How to shrink the underground economy


Much of the discussion about the introduction of the polymer $100 bill conflates the evil of ‘dark’ money with persons who have been shut out of the banking system. The persons who deal in ‘dark” money have self-selected to operate outside the system but there are those who are unable to use our banks and credit unions. It has been estimated that such persons may account for a quarter or more of our population.

The danger posed by both are significant to our economy, but the self-selected ones attract our attention while the excluded remain invisible. Tales of ‘rich” poor people, like our fabled barber, enthral while the larger problems are ignored.

To fix the problem of ‘dark’ money requires strong institutional arrangements. We apparently favour tax amnesties instead of the strengthening of the Board of Inland Revenue and the Financial Intelligence Unit. The size of the intake from the amnesties marks a huge failure. Are we truly interested in shrinking the underground economy?

We need to connect the dots between unpaid taxes, our weak institutions and the quality of our public infrastructure- health and schools and roads. The inconsistent application of rules by public officials encourage corruption which increases the unofficial economy. The insistence by Government offices on using cash perpetuates the problem.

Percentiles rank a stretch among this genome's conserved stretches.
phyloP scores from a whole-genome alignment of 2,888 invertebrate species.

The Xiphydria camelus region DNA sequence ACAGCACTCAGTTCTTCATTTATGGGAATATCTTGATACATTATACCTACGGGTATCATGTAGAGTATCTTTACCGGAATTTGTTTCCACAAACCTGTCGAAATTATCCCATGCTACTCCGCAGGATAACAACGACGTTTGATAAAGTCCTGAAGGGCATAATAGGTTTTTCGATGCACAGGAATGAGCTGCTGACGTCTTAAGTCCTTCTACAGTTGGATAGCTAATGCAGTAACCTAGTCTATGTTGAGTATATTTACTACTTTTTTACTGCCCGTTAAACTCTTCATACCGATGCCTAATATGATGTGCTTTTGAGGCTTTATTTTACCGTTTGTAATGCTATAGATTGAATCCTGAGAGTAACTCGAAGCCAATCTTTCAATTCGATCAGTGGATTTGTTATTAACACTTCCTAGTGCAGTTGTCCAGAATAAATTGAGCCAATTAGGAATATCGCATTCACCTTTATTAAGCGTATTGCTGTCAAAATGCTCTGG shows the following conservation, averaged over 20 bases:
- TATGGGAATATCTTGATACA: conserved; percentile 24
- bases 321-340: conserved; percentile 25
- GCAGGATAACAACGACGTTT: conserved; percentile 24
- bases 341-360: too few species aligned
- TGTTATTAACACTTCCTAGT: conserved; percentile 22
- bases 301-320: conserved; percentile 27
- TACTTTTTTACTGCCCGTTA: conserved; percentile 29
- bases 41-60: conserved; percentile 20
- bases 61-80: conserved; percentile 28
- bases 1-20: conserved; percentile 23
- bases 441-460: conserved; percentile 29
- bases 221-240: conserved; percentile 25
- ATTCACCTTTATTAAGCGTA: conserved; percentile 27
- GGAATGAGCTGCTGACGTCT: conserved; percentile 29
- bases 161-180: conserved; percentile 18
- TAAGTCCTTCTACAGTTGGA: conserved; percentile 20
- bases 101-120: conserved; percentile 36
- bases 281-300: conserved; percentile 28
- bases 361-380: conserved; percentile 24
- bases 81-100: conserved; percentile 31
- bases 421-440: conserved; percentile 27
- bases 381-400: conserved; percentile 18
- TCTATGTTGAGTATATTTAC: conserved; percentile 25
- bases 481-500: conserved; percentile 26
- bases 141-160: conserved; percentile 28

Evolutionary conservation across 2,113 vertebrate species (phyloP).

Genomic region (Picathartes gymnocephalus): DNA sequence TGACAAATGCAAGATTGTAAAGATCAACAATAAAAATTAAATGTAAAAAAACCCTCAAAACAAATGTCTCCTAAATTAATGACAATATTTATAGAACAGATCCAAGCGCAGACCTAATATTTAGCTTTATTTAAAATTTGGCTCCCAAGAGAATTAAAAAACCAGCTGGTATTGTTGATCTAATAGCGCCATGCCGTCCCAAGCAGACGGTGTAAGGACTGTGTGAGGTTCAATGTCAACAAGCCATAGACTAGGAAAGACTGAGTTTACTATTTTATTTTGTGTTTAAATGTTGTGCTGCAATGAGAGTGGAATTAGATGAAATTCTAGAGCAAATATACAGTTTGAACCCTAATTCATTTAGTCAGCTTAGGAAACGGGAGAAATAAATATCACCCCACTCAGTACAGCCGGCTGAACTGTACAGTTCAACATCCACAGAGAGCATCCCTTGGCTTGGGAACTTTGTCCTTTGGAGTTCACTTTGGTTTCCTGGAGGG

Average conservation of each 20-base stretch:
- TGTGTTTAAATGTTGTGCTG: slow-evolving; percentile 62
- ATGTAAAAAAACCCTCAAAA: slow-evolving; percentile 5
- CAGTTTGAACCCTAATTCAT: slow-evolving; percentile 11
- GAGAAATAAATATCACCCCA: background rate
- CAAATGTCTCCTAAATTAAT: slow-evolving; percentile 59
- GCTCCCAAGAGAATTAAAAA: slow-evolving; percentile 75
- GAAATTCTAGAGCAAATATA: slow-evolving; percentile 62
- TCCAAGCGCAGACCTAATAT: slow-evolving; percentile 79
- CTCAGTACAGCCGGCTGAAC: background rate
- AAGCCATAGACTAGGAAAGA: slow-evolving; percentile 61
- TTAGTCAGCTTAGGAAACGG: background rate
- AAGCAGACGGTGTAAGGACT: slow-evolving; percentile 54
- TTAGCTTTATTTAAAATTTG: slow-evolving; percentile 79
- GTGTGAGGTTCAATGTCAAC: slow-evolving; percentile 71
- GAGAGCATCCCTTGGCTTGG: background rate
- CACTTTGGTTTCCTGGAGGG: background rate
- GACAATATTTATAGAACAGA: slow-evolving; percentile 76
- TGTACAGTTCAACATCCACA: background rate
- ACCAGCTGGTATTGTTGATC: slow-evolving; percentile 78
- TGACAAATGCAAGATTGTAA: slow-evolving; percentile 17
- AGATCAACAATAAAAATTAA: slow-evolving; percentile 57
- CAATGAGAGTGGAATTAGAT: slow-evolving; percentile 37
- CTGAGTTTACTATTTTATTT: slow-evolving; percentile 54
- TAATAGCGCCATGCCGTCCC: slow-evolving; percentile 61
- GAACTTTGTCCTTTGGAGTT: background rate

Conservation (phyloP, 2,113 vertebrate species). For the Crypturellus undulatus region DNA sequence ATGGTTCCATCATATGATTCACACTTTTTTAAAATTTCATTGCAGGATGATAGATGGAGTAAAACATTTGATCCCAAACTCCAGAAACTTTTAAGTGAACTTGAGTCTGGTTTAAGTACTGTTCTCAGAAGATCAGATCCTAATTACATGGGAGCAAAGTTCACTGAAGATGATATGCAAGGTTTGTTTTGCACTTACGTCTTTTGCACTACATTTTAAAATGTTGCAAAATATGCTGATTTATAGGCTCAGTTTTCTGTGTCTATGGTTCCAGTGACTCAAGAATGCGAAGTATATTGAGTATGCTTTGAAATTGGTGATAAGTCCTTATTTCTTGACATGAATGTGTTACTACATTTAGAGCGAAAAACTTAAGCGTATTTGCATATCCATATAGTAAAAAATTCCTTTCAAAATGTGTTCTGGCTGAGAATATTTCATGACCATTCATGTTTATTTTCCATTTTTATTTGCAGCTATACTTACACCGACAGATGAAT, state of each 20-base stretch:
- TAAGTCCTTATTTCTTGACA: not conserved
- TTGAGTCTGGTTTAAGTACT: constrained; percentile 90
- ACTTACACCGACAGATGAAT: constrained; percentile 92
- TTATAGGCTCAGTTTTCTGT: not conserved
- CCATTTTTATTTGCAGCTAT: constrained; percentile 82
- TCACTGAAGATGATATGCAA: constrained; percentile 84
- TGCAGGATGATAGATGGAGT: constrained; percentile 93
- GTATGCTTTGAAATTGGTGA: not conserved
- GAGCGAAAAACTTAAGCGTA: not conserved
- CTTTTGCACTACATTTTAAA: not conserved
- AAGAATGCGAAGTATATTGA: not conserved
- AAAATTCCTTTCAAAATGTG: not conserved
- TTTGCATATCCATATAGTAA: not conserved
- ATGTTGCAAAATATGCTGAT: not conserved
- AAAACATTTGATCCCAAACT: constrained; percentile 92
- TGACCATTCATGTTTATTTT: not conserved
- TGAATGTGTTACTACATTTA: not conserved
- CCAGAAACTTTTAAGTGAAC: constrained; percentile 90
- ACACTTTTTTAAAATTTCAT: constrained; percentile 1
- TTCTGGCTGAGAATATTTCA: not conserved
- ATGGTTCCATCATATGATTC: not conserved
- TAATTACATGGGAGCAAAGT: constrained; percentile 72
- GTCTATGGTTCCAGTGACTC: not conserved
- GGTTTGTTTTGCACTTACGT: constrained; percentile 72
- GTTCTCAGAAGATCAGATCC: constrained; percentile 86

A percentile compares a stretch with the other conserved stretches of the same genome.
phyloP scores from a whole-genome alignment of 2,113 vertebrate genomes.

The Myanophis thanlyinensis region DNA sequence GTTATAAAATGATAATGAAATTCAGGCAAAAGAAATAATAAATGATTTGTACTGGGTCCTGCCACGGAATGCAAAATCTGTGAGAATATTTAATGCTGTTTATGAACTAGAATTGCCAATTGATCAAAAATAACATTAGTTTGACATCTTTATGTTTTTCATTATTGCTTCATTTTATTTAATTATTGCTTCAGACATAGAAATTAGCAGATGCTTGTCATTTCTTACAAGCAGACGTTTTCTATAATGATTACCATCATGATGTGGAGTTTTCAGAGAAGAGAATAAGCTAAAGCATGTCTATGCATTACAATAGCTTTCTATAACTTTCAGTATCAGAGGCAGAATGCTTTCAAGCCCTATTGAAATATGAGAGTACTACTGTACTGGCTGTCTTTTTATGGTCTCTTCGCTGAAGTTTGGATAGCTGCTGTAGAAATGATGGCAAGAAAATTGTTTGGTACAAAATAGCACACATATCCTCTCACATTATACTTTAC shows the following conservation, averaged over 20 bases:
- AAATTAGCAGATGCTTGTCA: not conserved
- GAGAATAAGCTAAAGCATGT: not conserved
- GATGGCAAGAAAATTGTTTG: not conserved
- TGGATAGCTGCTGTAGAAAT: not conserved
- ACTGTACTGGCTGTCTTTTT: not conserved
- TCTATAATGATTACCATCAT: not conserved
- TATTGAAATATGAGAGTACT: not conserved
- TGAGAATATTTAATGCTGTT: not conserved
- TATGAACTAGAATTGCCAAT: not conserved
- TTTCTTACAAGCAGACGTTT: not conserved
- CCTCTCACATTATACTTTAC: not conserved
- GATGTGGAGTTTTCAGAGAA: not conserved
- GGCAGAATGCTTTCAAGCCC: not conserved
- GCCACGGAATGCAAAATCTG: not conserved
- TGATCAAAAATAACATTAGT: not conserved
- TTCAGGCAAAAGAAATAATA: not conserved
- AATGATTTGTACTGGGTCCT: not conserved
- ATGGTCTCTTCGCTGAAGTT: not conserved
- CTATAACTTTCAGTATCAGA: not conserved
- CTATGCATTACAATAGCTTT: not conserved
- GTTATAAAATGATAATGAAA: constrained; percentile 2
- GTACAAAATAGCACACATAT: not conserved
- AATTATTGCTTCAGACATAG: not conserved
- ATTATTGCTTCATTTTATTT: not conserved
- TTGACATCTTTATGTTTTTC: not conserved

The elephant in the room is the unbanked and underbanked among us. The unbanked has no connection with the banking system, while the underbanked may have an account but use pawnshops, money lenders and remittance services-all high cost alternatives-for their financial needs.

Much of this cost will be avoided with a bank or credit union account. It is a myth that these persons cannot save since sou-sous are our heritage. Financial education is another myth that disenfranchises many, even as they long for it. The problem is that the banks fail miserably at helping the short-term requirements of fast and convenient access to their cash.

Unexpected expenses and emergencies represent a major challenge for this group.

Our goal should be to bring people out of poverty and a bank or credit union account is a vital step in that direction since it allows savings to take place. ‘Income feeds your stomach…you act differently when you have assets…when you are living from pay check to pay check, you just think about how you are making the next day’ (Oliver and Shapiro, 1995). But banking halls are intimidating places burdened with perceptions of prejudice.

The fees can cost more than can be afforded, funds processing time is longer than desired. Slow customer service and branch closures levy a huge cost on those who cannot run away from their jobs.

Technological advances should seek to include our poor. If we were to adopt the electronic banking model of the Standard Bank of South Africa, in which the ‘branches’ are in grocery stores and shopping centres with the use of a card possessing a memory chip that stores personal information, including fingerprints and which allows for direct deposits from employers, what would happen to our economy?

‘It is time to open the doors of opportunity to all of God’s children’ (Martin Luther King, 1963).

Noble Philip
Blue Range